It was some six years ago that she came with a swelling on the right side of her neck. Gradually increasing in size she ignored it for a few weeks wishing it to go away. The swelling did no such a thing. Instead it grew some more and she was brought by her husband Sanjay to see me. It was obvious that it is a lymph node mass and by the way it felt most likely cause was tuberculosis, Tuberculosis popularly known as TB spares no one in our country and I sometimes feel it is an Indian’s birth right to suffer this disease. A fine needle aspiration showed the typical histology of lymph node tuberculosis. When she came this time for review it was with her mother who was grief stricken that her precious daughter has TB and her attitude said that the doctor [me] is taking it lightly. This to certain extent was true because I was happy that the swelling turned out to be tuberculosis and not lymph node cancer. We doctors practicing in India eat and drink TB and at any given time a doctor has couple of TB patients taking medication and TB, especially gland TB is eminently treatable. I told the mother that it is easy to treat this provided she [the daughter] took the prescribed treatment for the duration of six months. The mother ignored this excellent prognosis. She said,’ none in our family has had this terrible disease, how did my girl get it?’ ‘What crime she has committed to be punished like this?’ I couldn’t relate to this grandiose idea of suffering and said that it is our birthright to get it as it so widely prevalent and family and ancestry has nothing to do with this. This, instead of satisfying her seems to upset her more. She said I don’t understand her problem. I agreed. I asked her daughter who is the patient whether she is willing to take treatment and almost certainly get cured.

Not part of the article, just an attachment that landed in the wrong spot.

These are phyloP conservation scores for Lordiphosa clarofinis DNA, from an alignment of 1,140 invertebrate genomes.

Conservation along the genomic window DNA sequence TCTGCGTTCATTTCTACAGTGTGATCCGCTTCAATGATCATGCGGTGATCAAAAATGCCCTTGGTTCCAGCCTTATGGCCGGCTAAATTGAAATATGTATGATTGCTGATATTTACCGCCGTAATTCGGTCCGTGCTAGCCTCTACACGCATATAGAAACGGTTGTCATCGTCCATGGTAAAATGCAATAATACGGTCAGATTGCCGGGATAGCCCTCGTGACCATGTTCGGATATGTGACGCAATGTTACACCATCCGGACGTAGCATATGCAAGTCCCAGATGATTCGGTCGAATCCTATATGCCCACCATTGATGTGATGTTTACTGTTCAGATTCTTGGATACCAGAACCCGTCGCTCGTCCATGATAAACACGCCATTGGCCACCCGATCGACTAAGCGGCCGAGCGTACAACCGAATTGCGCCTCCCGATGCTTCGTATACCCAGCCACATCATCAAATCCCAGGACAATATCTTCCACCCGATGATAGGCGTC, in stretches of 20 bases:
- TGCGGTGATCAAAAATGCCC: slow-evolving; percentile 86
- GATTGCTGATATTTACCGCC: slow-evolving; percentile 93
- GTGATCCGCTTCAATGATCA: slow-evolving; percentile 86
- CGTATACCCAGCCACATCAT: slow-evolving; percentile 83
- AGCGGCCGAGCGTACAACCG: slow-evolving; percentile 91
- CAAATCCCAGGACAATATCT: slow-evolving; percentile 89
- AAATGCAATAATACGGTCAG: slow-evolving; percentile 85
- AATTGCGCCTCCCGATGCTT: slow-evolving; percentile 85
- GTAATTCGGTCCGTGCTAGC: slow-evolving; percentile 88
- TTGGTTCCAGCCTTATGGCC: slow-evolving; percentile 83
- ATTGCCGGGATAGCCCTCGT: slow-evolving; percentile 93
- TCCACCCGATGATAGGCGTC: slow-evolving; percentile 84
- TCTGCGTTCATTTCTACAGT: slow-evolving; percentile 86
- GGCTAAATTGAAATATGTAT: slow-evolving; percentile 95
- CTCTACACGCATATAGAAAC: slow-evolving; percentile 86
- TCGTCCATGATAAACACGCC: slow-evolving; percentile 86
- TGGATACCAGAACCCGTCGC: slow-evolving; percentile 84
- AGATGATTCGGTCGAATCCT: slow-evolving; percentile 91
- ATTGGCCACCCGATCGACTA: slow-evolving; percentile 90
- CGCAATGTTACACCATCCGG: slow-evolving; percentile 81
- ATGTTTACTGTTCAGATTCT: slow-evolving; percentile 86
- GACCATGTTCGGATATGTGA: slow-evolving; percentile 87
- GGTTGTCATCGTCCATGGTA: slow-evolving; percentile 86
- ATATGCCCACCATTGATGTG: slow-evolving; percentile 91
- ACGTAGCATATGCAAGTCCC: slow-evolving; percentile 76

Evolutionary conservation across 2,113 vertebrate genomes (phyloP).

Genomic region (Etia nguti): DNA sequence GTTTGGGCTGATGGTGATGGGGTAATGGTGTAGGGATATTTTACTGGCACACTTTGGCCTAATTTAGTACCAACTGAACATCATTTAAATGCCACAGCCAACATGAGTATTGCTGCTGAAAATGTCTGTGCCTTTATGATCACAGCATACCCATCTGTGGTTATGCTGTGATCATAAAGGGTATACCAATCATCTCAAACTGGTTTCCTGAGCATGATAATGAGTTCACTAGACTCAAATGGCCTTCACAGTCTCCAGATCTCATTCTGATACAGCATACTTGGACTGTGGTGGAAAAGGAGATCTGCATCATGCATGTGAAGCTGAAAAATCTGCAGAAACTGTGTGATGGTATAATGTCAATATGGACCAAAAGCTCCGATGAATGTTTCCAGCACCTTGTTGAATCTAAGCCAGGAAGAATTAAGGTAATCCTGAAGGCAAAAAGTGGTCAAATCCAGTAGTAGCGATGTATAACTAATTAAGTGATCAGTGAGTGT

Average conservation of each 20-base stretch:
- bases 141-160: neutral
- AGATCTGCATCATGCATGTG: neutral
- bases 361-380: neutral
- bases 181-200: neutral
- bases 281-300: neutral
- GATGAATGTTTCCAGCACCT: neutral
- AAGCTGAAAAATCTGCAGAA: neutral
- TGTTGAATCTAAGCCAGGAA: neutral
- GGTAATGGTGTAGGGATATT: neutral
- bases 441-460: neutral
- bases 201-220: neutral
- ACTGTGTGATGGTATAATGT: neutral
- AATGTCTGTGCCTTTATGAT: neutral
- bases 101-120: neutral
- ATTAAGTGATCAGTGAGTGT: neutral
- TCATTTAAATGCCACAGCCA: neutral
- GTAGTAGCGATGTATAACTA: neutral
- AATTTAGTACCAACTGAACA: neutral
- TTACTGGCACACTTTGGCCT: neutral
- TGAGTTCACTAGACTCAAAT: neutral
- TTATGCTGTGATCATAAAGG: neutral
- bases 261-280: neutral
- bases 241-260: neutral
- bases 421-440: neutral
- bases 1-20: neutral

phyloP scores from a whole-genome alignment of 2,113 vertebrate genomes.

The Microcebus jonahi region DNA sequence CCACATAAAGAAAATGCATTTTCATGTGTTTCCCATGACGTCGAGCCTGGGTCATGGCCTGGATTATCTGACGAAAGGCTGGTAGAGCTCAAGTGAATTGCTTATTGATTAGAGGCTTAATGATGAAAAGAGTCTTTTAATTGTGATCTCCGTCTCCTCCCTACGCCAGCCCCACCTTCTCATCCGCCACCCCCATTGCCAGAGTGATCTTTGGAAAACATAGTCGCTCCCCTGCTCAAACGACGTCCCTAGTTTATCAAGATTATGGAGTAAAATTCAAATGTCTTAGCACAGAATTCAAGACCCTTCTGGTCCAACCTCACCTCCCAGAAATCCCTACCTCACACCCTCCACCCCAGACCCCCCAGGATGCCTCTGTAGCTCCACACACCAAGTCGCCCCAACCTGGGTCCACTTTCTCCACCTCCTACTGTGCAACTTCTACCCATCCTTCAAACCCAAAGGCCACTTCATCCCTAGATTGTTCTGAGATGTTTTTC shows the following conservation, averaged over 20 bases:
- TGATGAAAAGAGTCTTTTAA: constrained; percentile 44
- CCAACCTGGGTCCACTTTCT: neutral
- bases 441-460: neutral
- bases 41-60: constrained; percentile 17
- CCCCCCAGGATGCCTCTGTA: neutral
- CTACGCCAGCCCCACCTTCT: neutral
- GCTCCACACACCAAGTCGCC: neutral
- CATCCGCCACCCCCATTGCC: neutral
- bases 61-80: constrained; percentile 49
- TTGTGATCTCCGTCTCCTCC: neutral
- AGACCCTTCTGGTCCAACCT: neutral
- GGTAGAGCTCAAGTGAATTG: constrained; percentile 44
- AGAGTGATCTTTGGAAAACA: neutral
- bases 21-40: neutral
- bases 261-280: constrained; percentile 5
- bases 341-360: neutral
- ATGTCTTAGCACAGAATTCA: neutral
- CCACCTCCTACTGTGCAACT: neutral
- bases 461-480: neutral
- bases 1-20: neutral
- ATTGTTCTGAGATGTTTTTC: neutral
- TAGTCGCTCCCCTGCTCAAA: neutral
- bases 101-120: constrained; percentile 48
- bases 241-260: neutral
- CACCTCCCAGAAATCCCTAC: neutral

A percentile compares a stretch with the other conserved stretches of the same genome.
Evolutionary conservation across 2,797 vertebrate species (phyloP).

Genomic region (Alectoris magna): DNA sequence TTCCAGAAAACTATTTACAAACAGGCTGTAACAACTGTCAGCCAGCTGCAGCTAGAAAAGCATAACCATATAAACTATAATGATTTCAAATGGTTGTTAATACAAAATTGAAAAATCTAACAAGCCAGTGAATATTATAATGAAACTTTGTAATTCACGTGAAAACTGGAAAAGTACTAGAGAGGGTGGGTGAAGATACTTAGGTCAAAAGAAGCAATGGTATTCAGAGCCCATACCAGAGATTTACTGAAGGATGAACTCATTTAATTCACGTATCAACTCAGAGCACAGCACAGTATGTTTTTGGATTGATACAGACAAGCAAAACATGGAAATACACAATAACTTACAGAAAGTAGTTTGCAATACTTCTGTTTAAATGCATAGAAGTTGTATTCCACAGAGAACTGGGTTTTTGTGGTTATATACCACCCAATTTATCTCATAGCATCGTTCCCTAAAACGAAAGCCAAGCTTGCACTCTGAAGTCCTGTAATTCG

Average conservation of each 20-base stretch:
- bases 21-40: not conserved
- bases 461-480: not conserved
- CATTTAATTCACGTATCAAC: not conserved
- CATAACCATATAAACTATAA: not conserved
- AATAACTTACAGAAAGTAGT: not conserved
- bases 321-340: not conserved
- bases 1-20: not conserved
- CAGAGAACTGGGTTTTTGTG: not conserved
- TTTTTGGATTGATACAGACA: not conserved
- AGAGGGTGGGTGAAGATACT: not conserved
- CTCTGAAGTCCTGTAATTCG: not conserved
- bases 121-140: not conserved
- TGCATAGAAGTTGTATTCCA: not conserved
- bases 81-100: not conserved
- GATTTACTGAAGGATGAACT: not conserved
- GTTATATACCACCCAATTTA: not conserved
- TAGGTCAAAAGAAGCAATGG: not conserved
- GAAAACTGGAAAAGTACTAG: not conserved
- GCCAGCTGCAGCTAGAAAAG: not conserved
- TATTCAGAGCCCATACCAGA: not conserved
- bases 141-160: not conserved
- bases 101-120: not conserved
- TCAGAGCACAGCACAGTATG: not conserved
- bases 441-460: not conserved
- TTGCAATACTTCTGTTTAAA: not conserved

She [the daughter] asked me one simple question. Will you promise me that he drugs will have no side effects? I said,’ I cannot promise’. She then said, ‘my homeopath has promised me that she will cure this disease without causing any side effects’. Now I knew that the mother and daughter combination has made up their mind to take Homeopathic treatment and were enacting a drama to get rid of my nuisance. I felt bad not because a homeopath has scored over me which has happened often enough, but because the suffering this young woman is going to go through if she were to take homeopathic medications. I told her the swellings will increase in size and will become soft in the centre and in a matter of few months will burst and ooze pus which will form tracks and will ultimately heal leaving ugly scars. They said nothing and took my leave.